Document Type : Original Article


Department of Chemical Engineering, Calgary University, Canada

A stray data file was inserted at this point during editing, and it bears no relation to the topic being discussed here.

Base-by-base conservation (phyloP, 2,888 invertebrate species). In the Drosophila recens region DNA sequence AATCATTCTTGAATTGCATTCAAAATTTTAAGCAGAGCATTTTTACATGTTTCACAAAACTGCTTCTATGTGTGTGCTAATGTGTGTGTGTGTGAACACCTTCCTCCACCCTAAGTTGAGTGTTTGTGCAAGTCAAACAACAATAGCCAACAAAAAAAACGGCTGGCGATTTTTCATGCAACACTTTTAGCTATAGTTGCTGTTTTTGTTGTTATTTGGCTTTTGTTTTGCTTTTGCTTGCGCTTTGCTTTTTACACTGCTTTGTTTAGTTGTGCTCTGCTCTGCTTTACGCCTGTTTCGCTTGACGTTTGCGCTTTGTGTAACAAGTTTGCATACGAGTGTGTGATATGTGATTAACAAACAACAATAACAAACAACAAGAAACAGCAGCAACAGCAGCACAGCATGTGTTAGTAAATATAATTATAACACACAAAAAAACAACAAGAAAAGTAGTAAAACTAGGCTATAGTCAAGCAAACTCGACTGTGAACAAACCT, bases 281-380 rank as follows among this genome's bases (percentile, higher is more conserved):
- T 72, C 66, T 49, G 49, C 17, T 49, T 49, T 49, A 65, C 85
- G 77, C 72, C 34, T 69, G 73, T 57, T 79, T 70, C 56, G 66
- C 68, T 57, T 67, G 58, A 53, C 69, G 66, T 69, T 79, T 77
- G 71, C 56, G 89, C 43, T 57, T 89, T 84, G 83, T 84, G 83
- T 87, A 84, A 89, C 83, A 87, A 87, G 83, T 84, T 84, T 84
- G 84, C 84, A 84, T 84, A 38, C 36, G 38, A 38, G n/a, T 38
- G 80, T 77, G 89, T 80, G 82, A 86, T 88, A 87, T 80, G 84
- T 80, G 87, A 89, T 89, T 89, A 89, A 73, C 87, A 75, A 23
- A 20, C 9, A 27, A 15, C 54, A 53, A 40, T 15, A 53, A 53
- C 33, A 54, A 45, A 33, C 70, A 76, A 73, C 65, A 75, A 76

It is a type of paroxysmal supraventricular tachycardia that appears suddenly following a sinus rhythm and drains suddenly. This rhythm may be caused by the rapid evacuation of an atrial fibrillation at a rate of 160-250 beats per minute, or conduction problems in the AV node, called AV node rotational tachycardia. In this way, an impulse is directed to an area of the AV node that causes the impulse to return repeatedly and rapidly from the same area (they have a shorter excitation phase) and each time the impulse is directed from this area to the ventricular side is also moved, causing a rapid ventricular response. Atrial tachycardia can be detected by three or more irregular atrial beats in a row with a rate of 250-220-250 beats per minute alternating with a normal sinus rhythm. Although PAT is also seen in clients with a healthy heart, it is often an underlying heart disease. Caffeine, nicotine, stress, hypoxemia, extreme fatigue, alcohol consumption, rheumatic heart disease, pulmonary embolism, cardiopulmonary disease, thyrotoxicosis, digitalis intoxication and heart surgery can trigger PAT. PAT reduces ventricular filling time and mean arterial pressure and increases myocardial oxygen demand. Clinical symptoms vary according to the rate and duration of tachycardia and the underlying cause. If the duration of dysrhythmia is short, the patient complains of palpitations and confusion. But if it reduces cardiac output, signs and symptoms such as restlessness, chest pain, shortness of breath, paleness, hypotension and decreased level of consciousness occur.


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